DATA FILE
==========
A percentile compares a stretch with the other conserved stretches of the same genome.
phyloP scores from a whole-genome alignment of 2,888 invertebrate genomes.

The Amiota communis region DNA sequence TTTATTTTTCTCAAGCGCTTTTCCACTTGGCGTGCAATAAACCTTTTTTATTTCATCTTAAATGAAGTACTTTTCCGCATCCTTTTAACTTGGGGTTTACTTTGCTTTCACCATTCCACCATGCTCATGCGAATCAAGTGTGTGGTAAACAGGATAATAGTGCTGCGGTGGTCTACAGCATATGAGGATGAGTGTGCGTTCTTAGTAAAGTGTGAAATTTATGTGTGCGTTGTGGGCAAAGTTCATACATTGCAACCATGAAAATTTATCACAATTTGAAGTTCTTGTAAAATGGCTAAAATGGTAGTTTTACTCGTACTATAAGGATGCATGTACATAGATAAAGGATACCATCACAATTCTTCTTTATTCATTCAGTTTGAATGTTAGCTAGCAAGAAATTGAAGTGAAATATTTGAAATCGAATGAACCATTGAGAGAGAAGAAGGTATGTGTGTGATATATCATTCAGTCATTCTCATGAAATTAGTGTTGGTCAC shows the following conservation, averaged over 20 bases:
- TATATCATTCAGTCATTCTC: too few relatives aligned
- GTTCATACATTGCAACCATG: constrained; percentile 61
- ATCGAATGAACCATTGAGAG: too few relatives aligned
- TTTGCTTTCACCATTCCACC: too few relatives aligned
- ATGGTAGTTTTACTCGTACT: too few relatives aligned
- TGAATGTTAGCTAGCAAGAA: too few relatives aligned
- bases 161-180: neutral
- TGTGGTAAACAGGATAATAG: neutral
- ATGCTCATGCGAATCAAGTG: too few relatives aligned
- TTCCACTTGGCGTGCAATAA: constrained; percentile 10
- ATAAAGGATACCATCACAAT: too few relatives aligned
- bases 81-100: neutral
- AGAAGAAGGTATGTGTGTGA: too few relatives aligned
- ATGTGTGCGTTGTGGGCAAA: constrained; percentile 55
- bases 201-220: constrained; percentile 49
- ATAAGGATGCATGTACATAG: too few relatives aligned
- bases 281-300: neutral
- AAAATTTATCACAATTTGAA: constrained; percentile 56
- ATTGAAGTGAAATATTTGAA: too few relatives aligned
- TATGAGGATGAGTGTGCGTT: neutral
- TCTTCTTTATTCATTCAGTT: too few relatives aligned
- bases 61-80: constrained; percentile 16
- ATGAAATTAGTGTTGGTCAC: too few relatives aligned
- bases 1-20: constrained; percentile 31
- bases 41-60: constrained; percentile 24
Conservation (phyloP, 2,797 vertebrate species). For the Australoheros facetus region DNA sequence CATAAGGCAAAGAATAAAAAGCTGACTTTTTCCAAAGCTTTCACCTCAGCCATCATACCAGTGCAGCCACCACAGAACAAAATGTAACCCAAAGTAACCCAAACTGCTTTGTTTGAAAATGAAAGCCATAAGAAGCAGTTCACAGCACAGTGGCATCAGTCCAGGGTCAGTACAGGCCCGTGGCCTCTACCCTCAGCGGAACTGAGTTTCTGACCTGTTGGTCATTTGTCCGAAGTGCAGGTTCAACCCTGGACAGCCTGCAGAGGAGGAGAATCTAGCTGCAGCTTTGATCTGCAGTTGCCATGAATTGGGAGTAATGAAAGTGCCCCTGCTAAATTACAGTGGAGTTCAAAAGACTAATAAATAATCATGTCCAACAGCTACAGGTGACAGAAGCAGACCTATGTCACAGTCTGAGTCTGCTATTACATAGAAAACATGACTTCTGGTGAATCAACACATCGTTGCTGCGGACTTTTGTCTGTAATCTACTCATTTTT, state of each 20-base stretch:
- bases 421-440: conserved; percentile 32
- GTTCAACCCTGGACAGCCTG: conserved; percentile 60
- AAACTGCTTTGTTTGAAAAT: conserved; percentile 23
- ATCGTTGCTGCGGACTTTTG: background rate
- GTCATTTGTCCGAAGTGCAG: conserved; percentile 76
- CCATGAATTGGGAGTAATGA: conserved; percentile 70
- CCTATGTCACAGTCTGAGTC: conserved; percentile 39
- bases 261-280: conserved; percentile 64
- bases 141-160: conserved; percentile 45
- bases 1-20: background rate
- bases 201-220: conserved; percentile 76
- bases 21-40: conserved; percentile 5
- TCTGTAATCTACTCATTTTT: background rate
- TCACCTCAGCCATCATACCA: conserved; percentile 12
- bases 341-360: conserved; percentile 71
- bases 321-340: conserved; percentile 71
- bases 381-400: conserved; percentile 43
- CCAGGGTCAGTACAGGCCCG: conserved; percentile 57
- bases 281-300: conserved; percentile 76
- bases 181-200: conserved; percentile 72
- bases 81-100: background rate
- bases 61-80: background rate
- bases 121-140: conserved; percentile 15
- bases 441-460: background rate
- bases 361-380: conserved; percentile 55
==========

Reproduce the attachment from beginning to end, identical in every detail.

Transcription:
A percentile compares a stretch with the other conserved stretches of the same genome.
phyloP scores from a whole-genome alignment of 2,888 invertebrate genomes.

The Amiota communis region DNA sequence TTTATTTTTCTCAAGCGCTTTTCCACTTGGCGTGCAATAAACCTTTTTTATTTCATCTTAAATGAAGTACTTTTCCGCATCCTTTTAACTTGGGGTTTACTTTGCTTTCACCATTCCACCATGCTCATGCGAATCAAGTGTGTGGTAAACAGGATAATAGTGCTGCGGTGGTCTACAGCATATGAGGATGAGTGTGCGTTCTTAGTAAAGTGTGAAATTTATGTGTGCGTTGTGGGCAAAGTTCATACATTGCAACCATGAAAATTTATCACAATTTGAAGTTCTTGTAAAATGGCTAAAATGGTAGTTTTACTCGTACTATAAGGATGCATGTACATAGATAAAGGATACCATCACAATTCTTCTTTATTCATTCAGTTTGAATGTTAGCTAGCAAGAAATTGAAGTGAAATATTTGAAATCGAATGAACCATTGAGAGAGAAGAAGGTATGTGTGTGATATATCATTCAGTCATTCTCATGAAATTAGTGTTGGTCAC shows the following conservation, averaged over 20 bases:
- TATATCATTCAGTCATTCTC: too few relatives aligned
- GTTCATACATTGCAACCATG: constrained; percentile 61
- ATCGAATGAACCATTGAGAG: too few relatives aligned
- TTTGCTTTCACCATTCCACC: too few relatives aligned
- ATGGTAGTTTTACTCGTACT: too few relatives aligned
- TGAATGTTAGCTAGCAAGAA: too few relatives aligned
- bases 161-180: neutral
- TGTGGTAAACAGGATAATAG: neutral
- ATGCTCATGCGAATCAAGTG: too few relatives aligned
- TTCCACTTGGCGTGCAATAA: constrained; percentile 10
- ATAAAGGATACCATCACAAT: too few relatives aligned
- bases 81-100: neutral
- AGAAGAAGGTATGTGTGTGA: too few relatives aligned
- ATGTGTGCGTTGTGGGCAAA: constrained; percentile 55
- bases 201-220: constrained; percentile 49
- ATAAGGATGCATGTACATAG: too few relatives aligned
- bases 281-300: neutral
- AAAATTTATCACAATTTGAA: constrained; percentile 56
- ATTGAAGTGAAATATTTGAA: too few relatives aligned
- TATGAGGATGAGTGTGCGTT: neutral
- TCTTCTTTATTCATTCAGTT: too few relatives aligned
- bases 61-80: constrained; percentile 16
- ATGAAATTAGTGTTGGTCAC: too few relatives aligned
- bases 1-20: constrained; percentile 31
- bases 41-60: constrained; percentile 24
Conservation (phyloP, 2,797 vertebrate species). For the Australoheros facetus region DNA sequence CATAAGGCAAAGAATAAAAAGCTGACTTTTTCCAAAGCTTTCACCTCAGCCATCATACCAGTGCAGCCACCACAGAACAAAATGTAACCCAAAGTAACCCAAACTGCTTTGTTTGAAAATGAAAGCCATAAGAAGCAGTTCACAGCACAGTGGCATCAGTCCAGGGTCAGTACAGGCCCGTGGCCTCTACCCTCAGCGGAACTGAGTTTCTGACCTGTTGGTCATTTGTCCGAAGTGCAGGTTCAACCCTGGACAGCCTGCAGAGGAGGAGAATCTAGCTGCAGCTTTGATCTGCAGTTGCCATGAATTGGGAGTAATGAAAGTGCCCCTGCTAAATTACAGTGGAGTTCAAAAGACTAATAAATAATCATGTCCAACAGCTACAGGTGACAGAAGCAGACCTATGTCACAGTCTGAGTCTGCTATTACATAGAAAACATGACTTCTGGTGAATCAACACATCGTTGCTGCGGACTTTTGTCTGTAATCTACTCATTTTT, state of each 20-base stretch:
- bases 421-440: conserved; percentile 32
- GTTCAACCCTGGACAGCCTG: conserved; percentile 60
- AAACTGCTTTGTTTGAAAAT: conserved; percentile 23
- ATCGTTGCTGCGGACTTTTG: background rate
- GTCATTTGTCCGAAGTGCAG: conserved; percentile 76
- CCATGAATTGGGAGTAATGA: conserved; percentile 70
- CCTATGTCACAGTCTGAGTC: conserved; percentile 39
- bases 261-280: conserved; percentile 64
- bases 141-160: conserved; percentile 45
- bases 1-20: background rate
- bases 201-220: conserved; percentile 76
- bases 21-40: conserved; percentile 5
- TCTGTAATCTACTCATTTTT: background rate
- TCACCTCAGCCATCATACCA: conserved; percentile 12
- bases 341-360: conserved; percentile 71
- bases 321-340: conserved; percentile 71
- bases 381-400: conserved; percentile 43
- CCAGGGTCAGTACAGGCCCG: conserved; percentile 57
- bases 281-300: conserved; percentile 76
- bases 181-200: conserved; percentile 72
- bases 81-100: background rate
- bases 61-80: background rate
- bases 121-140: conserved; percentile 15
- bases 441-460: background rate
- bases 361-380: conserved; percentile 55